MAT 331:  Mathematical Problem Solving with Computers                  Stony Brook,  Spring 2012

General Information: This course serves as an introduction to computing for the math student. After a general introduction to the use of the computers, we will turn to more mathematical problems. The emphasis of this course is on the ``problem solving'' portion of the title: we will take a series of problems and try to find solutions (or approximate solutions), keeping in mind that we have access to computers. We will discuss the problems and development of necessary mathematics, and then we will turn to the computers to explore and work out the solutions.

Computers: We will use the math computer lab in S-235 of the math tower; this lab contains a number of computers running Ubuntu Linux. You may either obtain a Linux account or use the virtual sinc site to run Windows for classwork. We will rely heavily on Maple (a program that can do algebra, calculus, graphics, etc.), although if other tools are better suited to the task, we may make use of them. No previous experience with computers is needed. Maple is available for most platforms (Windows, Macintosh, Linux, ...); Stony Brook students can download a copy for Windows or Mac from SoftWeb at In addition, you can access the mathlab computers from off campus via the internet.

Text: The text for this course is a set of notes written by Professor Sutherland (with Santiago Simanca). These are available on the class web page; they may be revised somewhat as the semester progresses. You might find it useful to obtain a book about basic Linux commands, and/or about Maple. Most of what you need will be covered in class, but it is often useful to have a reference at hand.

Projects and Exercises: There will be a number of ``exercises'' assigned, as well as three or 4 projects. An ``exercise'' is like a homework assignment- something that you should be able to do in at most a few hours. Every week or two, there will be a set of exercises posted, from which you can choose which ones to do. You must complete at least 25 of these exercises over the course of the semester. They all count for the same amount of points, whether they are easy or difficult. Part of the purpose of the problem is to help you learn to determine what is ``easy'' and what is ``hard''.

A ``project'' is more like a term paper-- you will be expected to devote a significant amount of time to doing it, as well as taking care with the presentation.

Working together on the projects is encouraged, although, each student will be responsible for turning in his or her own write-up of the problem and solution. This should contain a detailed description of the problem or topic, what means were used in solve it, and the solution. These write-ups should be produced by each student individually, and should be detailed enough so that someone who has not taken the class can read and understand them, and will believe the solution is correct. These write-ups are often acceptable for the mathematics writing requirement.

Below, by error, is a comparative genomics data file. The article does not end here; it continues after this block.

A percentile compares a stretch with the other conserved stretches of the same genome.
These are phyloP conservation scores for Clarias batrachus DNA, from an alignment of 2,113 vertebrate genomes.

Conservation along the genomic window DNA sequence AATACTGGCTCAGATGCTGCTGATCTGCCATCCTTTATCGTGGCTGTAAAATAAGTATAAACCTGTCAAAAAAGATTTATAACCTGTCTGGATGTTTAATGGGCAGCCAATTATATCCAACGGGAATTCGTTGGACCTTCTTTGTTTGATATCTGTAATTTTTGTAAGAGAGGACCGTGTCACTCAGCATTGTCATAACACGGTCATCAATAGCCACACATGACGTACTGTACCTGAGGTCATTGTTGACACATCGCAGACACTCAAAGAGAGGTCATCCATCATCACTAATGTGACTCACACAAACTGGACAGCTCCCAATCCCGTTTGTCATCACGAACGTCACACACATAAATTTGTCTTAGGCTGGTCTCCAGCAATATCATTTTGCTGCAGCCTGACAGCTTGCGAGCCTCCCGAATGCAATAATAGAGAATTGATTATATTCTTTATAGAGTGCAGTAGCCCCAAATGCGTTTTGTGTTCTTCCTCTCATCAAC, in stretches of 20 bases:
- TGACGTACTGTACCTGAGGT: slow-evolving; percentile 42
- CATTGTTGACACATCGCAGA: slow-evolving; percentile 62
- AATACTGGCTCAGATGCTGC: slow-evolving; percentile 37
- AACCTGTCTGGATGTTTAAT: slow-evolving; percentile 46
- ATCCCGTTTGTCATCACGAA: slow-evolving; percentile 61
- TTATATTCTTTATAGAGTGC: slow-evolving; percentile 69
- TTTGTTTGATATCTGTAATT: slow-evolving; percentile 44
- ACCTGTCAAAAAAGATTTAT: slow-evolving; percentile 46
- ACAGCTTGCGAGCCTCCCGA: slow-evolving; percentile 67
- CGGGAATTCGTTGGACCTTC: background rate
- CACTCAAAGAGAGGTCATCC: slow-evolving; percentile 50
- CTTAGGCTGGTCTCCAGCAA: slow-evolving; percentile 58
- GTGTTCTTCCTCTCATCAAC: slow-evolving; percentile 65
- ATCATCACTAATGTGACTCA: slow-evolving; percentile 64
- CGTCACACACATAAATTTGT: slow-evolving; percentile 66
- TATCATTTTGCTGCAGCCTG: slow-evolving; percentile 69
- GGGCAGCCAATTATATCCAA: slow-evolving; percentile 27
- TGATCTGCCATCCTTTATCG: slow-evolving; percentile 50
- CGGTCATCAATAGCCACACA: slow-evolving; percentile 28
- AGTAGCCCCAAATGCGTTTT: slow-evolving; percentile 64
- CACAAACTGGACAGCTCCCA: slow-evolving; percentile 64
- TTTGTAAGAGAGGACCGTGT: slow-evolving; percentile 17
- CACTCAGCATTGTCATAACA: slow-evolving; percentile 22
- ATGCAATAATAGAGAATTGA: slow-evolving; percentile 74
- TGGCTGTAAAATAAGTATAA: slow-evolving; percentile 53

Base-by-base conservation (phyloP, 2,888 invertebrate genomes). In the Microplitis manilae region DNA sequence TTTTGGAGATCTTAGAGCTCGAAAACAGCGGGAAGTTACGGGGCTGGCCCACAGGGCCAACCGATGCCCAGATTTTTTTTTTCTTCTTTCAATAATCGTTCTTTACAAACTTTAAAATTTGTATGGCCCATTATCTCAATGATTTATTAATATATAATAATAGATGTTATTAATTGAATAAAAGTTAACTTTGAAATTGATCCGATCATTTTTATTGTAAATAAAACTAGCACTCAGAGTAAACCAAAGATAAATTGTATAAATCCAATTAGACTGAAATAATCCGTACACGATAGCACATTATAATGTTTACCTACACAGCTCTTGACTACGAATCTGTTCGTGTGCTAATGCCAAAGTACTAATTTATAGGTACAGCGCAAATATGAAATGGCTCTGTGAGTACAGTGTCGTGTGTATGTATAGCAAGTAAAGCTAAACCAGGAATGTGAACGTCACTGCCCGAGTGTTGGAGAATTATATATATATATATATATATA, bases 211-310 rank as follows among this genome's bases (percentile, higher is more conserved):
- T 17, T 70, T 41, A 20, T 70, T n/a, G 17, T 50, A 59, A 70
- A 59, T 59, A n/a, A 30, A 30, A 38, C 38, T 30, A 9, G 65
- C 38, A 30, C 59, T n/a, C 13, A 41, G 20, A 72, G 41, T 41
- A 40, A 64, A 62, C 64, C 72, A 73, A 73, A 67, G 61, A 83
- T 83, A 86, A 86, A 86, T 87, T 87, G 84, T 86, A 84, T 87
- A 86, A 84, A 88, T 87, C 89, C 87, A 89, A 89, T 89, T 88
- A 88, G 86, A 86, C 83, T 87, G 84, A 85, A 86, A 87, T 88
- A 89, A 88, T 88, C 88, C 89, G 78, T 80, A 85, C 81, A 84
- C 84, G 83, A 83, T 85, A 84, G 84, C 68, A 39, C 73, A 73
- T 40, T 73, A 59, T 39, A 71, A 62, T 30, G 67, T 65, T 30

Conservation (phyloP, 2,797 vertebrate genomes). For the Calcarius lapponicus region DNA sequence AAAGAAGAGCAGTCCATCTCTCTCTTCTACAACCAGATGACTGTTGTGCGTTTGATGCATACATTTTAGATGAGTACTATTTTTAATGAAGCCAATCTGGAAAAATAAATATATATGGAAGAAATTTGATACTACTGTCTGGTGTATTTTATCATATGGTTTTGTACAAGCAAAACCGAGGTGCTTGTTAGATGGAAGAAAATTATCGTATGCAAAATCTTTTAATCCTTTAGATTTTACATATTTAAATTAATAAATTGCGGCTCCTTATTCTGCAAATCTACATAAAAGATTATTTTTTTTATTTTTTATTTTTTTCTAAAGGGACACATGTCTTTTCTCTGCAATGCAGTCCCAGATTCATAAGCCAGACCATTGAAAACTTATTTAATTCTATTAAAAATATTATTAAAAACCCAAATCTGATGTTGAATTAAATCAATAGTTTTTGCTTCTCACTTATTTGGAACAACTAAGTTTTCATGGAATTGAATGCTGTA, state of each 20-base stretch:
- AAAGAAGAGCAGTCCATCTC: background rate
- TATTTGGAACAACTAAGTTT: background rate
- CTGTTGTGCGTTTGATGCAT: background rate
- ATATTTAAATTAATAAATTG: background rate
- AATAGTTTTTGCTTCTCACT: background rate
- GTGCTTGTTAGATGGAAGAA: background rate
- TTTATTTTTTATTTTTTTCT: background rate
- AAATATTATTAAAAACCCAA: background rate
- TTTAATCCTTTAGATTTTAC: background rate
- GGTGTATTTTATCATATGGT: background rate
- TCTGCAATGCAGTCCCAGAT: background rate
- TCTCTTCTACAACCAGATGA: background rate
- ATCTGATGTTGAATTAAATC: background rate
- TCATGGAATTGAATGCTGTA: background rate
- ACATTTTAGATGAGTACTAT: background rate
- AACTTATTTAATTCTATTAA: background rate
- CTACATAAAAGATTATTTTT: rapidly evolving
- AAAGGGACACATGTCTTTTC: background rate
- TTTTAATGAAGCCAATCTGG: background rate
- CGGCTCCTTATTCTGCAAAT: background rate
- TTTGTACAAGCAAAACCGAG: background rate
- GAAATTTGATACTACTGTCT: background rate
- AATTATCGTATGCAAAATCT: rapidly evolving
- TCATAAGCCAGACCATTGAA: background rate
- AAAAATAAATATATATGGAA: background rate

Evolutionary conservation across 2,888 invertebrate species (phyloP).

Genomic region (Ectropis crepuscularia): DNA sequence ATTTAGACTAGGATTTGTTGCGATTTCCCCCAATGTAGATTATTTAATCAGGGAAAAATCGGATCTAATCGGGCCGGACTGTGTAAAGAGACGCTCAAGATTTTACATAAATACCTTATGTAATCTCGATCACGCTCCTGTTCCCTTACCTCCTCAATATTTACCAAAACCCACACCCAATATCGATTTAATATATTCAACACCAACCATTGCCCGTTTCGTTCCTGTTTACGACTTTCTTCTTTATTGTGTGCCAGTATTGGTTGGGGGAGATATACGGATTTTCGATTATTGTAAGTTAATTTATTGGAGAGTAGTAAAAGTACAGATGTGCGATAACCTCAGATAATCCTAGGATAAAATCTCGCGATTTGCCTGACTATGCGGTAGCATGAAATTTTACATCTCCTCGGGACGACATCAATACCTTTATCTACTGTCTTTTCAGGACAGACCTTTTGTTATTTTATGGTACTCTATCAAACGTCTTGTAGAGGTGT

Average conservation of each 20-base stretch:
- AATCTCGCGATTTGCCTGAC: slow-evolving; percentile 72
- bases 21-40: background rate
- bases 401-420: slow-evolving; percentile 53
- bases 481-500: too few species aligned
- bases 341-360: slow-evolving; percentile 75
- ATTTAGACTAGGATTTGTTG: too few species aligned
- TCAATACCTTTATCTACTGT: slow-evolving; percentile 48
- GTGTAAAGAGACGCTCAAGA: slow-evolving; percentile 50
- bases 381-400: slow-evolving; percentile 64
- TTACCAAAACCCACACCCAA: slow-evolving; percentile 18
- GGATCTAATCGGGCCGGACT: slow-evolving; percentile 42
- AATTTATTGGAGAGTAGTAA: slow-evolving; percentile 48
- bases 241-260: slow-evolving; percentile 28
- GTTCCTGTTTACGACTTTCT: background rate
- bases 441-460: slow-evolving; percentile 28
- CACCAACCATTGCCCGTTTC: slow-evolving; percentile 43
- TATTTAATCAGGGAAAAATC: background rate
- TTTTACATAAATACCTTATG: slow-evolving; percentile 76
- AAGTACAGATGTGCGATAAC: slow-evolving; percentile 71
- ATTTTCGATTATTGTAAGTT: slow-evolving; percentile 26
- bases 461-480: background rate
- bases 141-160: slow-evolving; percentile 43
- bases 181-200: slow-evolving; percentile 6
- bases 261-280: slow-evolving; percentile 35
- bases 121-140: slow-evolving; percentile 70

Grading: Your grade will be based on the projects, the exercises, and in-class participation. In total, the exercises count as a project. There will be no exams. Both the expository and computational aspects of the project write-ups will be graded and count equally.

Prof. Scott Sutherland Math 5D-148 phone: 632-7306   email:
Holly Chen Math 2-112 phone: 632-4464   email:

Disabilities: If you have a physical, psychological, medical, or learning disability that may impact your course work, please contact Disability Support Services at (631) 632-6748. They will determine with you what accommodations are necessary and appropriate. All information and documentation is confidential.

Students who require assistance during emergency evacuation are encouraged to discuss their needs with their professors and Disability Support Services. For procedures and information go to the following website:

Academic Integrity: Each student must pursue his or her academic goals honestly and be personally accountable for all submitted work. Representing another person's work as your own is always wrong. Faculty are required to report any suspected instances of academic dishonesty to the Academic Judiciary. For more comprehensive information on academic integrity, including categories of academic dishonesty, please refer to the academic judiciary website at

Critical Incident Management: Stony Brook University expects students to respect the rights, privileges, and property of other people. Faculty are required to report to the Office of Judicial Affairs any disruptive behavior that interrupts their ability to teach, compromises the safety of the learning environment, or inhibits students' ability to learn.

Scott Sutherland